AMD’s (Nasdaq: AMD) latest fiscal 2023 third quarter report looks mixed at first glance. On the bright side, revenue for the quarter was $5.8 billion and earnings per share were $0.70, both exceeding market expectations. However, in terms of outlook for the next quarter, both indicators were slightly worse than market expectations.
Investors naturally associate AMD with poor near-term prospects, and the stock price fell after the market closed, with the highest drop reaching 5%. However, with the holding of the earnings conference call, AMD’s stock price decline reversed. So what key information does management release in meetings?
MI300 GPU going well
Starting in early 2023, ChatGPT set off a gold rush for generative artificial intelligence. The first beneficiary is recognized as Nvidia, because it has actually formed a market monopoly on GPU, the most critical hardware needed for the AI wave. To be fair, in the first half of 2023, no company’s GPU products can compete with Nvidia’s A100/H100 GPU. Gold diggers had to pay high prices and wait in line, hoping to get the “shovel” provided by Nvidia as soon as possible.
Against this background, the AMD MI300 series GPUs, which are expected to be launched in the fourth quarter of 2023, have high hopes from the market. Supporters of AMD believe that among the pursuers, MI300 GPU is the most promising to challenge NVIDIA GPU; while NVIDIA supporters disagree, believing that with its technology and first-mover advantage, as well as the combination of software and hardware, NVIDIA’s GPU will maintain a competitive advantage in the long term. Therefore, whether AMD’s MI300 series can be launched as scheduled and how many customers it can have after it is launched have become the focus of attention in this financial report meeting.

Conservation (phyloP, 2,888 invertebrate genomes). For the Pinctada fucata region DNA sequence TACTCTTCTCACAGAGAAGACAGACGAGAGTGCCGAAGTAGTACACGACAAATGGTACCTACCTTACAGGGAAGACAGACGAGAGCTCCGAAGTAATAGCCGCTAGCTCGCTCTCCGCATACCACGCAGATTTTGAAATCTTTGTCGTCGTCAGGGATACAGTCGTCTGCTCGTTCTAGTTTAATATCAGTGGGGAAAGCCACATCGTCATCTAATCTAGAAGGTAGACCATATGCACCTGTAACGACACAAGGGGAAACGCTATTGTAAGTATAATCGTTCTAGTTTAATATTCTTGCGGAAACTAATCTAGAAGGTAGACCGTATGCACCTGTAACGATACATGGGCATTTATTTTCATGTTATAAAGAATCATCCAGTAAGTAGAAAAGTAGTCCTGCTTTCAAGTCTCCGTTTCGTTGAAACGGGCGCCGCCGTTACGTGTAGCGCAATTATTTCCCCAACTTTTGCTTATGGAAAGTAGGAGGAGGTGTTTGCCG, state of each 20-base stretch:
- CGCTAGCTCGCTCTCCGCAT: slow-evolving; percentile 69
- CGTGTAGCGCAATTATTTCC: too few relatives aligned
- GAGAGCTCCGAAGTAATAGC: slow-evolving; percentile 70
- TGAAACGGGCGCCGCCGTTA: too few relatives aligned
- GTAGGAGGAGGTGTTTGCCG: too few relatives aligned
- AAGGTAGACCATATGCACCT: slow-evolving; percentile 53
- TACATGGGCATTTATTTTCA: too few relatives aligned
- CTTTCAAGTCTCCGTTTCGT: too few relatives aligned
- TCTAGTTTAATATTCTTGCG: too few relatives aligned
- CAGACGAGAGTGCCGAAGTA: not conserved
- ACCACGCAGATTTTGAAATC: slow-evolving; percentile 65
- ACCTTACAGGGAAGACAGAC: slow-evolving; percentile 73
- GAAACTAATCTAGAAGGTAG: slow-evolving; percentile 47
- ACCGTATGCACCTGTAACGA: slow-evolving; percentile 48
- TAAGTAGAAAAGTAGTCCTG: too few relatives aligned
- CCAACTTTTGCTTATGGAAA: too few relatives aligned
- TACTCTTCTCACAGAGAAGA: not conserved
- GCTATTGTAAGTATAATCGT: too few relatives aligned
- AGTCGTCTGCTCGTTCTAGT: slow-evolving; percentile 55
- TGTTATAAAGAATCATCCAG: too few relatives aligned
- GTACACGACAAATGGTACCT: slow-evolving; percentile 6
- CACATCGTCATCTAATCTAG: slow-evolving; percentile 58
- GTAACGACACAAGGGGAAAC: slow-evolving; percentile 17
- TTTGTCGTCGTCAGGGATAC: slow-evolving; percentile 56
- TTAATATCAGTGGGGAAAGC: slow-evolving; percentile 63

AMD announced significant progress in its GPU business this quarter. On the hardware side, launch and validation of MI300A and MI300X GPUs continue as planned by the company, with performance now meeting or even exceeding the company’s original expectations. MI300A has started shipping in early October for El Capitan Exascale supercomputing. In addition, the company expects to start shipping MI300X GPUs to major cloud service customers in November (although AMD has not officially announced the list of major customers, statistics from various channels indicate that major cloud service customers include Microsoft, Meta , Oracle, Google, and Amazon; while enterprise customers include Databricks, AI21, Lamini, Moreph, and Korea Telecom).